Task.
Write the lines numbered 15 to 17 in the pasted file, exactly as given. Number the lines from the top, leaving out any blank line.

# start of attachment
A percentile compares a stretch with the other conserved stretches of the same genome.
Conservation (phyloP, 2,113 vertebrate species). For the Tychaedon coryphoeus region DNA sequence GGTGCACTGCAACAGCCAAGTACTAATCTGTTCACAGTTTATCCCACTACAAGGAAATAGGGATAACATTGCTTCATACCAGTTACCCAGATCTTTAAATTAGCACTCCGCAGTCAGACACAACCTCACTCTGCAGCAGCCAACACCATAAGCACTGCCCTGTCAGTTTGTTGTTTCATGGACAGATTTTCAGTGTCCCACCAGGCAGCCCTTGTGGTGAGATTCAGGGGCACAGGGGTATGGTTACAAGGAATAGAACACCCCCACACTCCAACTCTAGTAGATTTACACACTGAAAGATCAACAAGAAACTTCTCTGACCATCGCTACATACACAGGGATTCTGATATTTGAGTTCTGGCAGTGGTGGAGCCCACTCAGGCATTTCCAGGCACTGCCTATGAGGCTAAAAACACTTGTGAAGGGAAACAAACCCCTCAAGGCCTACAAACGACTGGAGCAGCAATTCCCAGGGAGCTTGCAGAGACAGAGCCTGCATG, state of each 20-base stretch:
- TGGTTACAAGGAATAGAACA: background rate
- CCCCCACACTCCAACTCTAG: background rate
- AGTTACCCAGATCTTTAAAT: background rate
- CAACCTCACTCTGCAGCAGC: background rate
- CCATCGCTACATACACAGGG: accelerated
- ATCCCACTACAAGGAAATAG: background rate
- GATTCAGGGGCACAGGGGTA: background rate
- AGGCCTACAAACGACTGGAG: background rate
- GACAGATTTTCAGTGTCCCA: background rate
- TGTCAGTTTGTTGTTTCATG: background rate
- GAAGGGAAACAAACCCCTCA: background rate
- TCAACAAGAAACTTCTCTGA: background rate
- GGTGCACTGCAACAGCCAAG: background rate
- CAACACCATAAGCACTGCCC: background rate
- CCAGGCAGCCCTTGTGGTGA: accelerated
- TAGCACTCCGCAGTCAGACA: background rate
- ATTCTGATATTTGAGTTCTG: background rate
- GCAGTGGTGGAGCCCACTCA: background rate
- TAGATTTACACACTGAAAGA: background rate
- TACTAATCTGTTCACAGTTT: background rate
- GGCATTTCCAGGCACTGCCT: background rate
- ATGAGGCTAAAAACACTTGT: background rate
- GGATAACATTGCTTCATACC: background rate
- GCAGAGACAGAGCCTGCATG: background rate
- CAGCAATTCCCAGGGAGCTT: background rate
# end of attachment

- GGTGCACTGCAACAGCCAAG: background rate
- CAACACCATAAGCACTGCCC: background rate
- CCAGGCAGCCCTTGTGGTGA: accelerated